A Plan to Save Social Security

Wouldn't you like to see dysfunctional Washington and the anti-Trump news media actually get behind something that benefits the most people?

By Cal Thomas Published on July 25, 2017

It is no secret that what the major media seem to care most about is radically different from what concerns average Americans. While the inside the Beltway crowd continues to focus on alleged collusion between President Trump and Russia, real concerns like the future of Social Security are ignored.

Social Security’s Future

The Social Security Board of Trustees, a six-member panel who serve the federal government by offering a short-term and long-range forecast on the health of the Social Security program, has issued a new report, which says that while the retirement program will be “cash flow positive” through 2021, it is still in line to run out of money unless taxes are raised, or benefits are substantially reduced.

A New Idea

Financial Planner Ric Edelman has come up with an idea that is so simple and workable it could transform the aging program and make retirement more comfortable and secure for years to come. Full disclosure: Edelman, who has been ranked three times the number one independent adviser by Barron’s, is my financial adviser.

Edelman says reforming Social Security is essential because, according to the Pew Charitable Trusts, roughly 58 percent of workers have access to a retirement plan, while 49 percent participate in one.

Edelman notes that people who do have such plans don’t have much money in them, just an average balance of $159,000, according to the Employee Benefit Research Institute. That amount can only generate a few hundred dollars a month in retirement income, which is why even when Social Security is added to this pittance it can’t adequately provide for the needs of most retirees.

Edelman’s solution? The federal government would set aside $7,000 one time for each child born during the next 35 years. The money would be placed in an investment account managed by a blue-ribbon panel of investment experts appointed by the president and Congress.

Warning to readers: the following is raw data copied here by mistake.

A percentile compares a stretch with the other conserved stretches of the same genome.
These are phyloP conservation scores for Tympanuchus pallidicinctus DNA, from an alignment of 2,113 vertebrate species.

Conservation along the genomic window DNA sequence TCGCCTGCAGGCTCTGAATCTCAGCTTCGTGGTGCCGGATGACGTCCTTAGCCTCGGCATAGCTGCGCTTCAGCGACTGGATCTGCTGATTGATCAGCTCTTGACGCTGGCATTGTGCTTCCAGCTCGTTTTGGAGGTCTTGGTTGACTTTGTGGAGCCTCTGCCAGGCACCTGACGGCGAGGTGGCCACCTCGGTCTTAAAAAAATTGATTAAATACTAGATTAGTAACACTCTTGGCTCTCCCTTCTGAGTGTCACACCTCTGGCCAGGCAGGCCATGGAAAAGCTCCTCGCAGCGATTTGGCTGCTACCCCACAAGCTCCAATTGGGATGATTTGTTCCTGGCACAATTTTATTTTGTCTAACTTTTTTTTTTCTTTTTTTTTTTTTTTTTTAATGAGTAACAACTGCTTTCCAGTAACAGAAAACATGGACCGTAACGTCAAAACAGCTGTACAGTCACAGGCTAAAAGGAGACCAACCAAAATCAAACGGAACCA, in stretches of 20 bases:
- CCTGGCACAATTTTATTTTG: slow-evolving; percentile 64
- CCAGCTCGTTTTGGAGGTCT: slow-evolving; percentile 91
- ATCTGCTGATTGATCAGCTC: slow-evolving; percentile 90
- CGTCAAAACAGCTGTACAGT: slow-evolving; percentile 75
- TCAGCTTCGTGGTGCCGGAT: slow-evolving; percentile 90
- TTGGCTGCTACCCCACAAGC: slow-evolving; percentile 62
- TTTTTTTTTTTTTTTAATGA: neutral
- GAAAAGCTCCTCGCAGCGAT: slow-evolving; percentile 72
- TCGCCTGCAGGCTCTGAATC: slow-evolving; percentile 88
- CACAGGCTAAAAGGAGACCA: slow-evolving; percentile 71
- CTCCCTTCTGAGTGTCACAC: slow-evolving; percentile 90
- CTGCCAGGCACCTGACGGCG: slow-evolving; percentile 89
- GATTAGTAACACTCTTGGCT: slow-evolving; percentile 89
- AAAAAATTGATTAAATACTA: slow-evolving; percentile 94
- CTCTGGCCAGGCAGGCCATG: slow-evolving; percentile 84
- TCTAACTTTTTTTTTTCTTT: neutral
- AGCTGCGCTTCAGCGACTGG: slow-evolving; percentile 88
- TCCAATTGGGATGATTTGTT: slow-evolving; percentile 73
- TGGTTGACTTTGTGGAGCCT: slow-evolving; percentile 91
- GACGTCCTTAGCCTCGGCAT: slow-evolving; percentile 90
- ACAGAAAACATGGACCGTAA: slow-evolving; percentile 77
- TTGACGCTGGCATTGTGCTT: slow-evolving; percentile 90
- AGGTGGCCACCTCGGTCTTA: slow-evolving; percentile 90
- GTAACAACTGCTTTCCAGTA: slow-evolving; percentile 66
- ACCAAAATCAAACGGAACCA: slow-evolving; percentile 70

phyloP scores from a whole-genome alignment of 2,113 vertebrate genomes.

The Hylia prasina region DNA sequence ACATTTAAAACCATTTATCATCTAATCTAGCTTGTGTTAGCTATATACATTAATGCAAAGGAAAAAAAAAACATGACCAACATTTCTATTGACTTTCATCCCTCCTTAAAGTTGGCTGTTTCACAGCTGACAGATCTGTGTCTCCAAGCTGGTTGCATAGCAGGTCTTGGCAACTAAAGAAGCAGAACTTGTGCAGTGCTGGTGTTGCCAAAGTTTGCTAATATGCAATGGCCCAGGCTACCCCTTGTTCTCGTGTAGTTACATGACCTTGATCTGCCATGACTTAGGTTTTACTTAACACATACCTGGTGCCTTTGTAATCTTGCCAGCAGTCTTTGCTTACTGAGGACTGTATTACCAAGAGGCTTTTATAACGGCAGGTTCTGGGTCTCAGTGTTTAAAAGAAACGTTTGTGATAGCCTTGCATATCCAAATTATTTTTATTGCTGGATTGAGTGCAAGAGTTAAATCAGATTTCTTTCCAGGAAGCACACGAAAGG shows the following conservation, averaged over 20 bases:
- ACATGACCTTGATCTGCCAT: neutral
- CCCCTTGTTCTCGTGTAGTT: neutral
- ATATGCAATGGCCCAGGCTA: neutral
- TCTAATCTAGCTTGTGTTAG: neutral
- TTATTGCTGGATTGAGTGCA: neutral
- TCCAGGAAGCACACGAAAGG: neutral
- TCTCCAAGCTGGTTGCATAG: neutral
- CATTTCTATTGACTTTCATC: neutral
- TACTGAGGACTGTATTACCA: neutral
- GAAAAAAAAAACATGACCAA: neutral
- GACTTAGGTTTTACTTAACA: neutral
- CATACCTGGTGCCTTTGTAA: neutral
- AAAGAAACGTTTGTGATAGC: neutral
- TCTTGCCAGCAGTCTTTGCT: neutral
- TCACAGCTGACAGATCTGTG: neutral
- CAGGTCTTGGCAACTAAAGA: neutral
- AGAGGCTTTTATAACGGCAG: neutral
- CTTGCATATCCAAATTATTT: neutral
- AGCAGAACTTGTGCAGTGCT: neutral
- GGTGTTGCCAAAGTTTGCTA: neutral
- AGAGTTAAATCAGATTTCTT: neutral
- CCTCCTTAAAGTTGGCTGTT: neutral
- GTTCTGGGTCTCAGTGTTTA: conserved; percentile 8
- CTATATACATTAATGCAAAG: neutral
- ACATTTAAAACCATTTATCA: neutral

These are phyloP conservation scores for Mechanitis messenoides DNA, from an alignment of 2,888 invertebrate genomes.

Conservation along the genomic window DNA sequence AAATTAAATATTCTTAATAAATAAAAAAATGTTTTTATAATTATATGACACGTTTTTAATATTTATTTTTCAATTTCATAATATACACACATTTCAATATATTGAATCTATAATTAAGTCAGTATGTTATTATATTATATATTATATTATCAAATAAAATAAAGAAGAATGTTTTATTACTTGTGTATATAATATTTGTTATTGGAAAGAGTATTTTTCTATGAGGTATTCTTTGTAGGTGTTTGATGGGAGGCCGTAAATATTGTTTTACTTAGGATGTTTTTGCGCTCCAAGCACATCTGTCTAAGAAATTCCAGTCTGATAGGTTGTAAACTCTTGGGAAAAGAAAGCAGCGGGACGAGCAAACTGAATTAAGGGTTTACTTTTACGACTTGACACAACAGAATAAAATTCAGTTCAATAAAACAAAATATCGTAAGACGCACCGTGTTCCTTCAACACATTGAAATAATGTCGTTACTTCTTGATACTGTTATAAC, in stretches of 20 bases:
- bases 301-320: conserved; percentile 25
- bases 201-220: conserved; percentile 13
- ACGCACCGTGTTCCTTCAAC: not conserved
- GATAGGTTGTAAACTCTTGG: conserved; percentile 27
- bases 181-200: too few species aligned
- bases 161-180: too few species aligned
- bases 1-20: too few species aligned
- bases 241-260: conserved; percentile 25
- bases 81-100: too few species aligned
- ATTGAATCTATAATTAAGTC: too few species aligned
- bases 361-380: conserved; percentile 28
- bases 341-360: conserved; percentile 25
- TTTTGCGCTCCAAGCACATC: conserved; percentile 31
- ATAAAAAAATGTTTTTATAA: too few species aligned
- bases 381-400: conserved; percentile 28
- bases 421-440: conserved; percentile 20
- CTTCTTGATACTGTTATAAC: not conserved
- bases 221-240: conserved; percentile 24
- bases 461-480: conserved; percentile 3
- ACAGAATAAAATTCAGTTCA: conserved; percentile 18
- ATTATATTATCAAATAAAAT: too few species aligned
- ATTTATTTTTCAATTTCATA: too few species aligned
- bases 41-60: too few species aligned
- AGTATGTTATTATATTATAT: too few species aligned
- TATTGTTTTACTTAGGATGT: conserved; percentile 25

After 35 years, the government gets back its $7,000 — increased for inflation — and uses the money to pay for children born during the next 35-year cycle, making it self-funding.

When the child reaches age 70, monthly benefits are provided — equal in income to what Social Security provides, allowing the current program to be replaced with no adverse effect on retirees.

An Investment

I asked Edelman about the politics of this, since Social Security is considered a political third rail, untouchable, highly charged. “That’s why I don’t propose altering how the Social Security trust fund is managed,” he said, “which is what killed privatization efforts years ago.”

Under his proposal (he calls it the Trust Fund for America), the money would be invested in a diversified portfolio put together by a panel of investment experts consistent with how the nation’s pensions funds and endowments are managed.

To keep the money from being “raided” by Congress, Edelman says each baby would be assigned an individual account, much like an IRA, and would receive annual statements showing the account balance.

Edelman says he is joining the Bipartisan Policy Center, a Washington, D.C.-based think tank that addresses the challenges facing the nation, to focus on fixing the problems with Social Security and ensure a stable retirement program for every American.

Anticipating criticism from the usual suspects who want to use Social Security as a political weapon instead of fixing it, Edelman says, “If anyone complains about my proposal, they need to complain about the nation’s pension plans, too, because I am doing nothing different from them.”

Wouldn’t you like to see dysfunctional Washington and the anti-Trump news media actually get behind something that benefits the most people? If surveyed, I’d bet an overwhelming number of respondents who are fed-up with issues that do not impact their lives, would scream “yes!”

 

Readers may email Cal Thomas at tcaeditors@tribpub.com.

Copyright 2017 Tribune Content Agency, LLC.

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  • Paul

    It won’t be ‘self funding’ until after 35 years which will likely eclipse $1 trillion of initial principal, especially if the starting funds are adjusted for inflation to be equitable to future newborns. Also how will legal immigrants and naturalized citizens be handled?

  • jgmusgrove

    This would seem to work only if investment returns are considerably higher than inflation; otherwise the earnings would be paid to the government as the inflated principle and there would be nothing in the bank to grow the next 35 years.
    If inflation were 3%, the $7,000 would need to return 2.81 * $7,000 or $19,700. If investment returns averaged 5% annually, the account would be valued at 5.516* $7,000 or $38,600. $38,600 – $19,700 leaves $18,900 to grow for the second 35 years, yielding $104,250 at the time of initial withdrawal. I am not convince the math works.

  • Keith

    This guy must not realize that pension plans are the scapegoat for every single city/county/state in financial trouble. Has he really never heard all the people crying about them?

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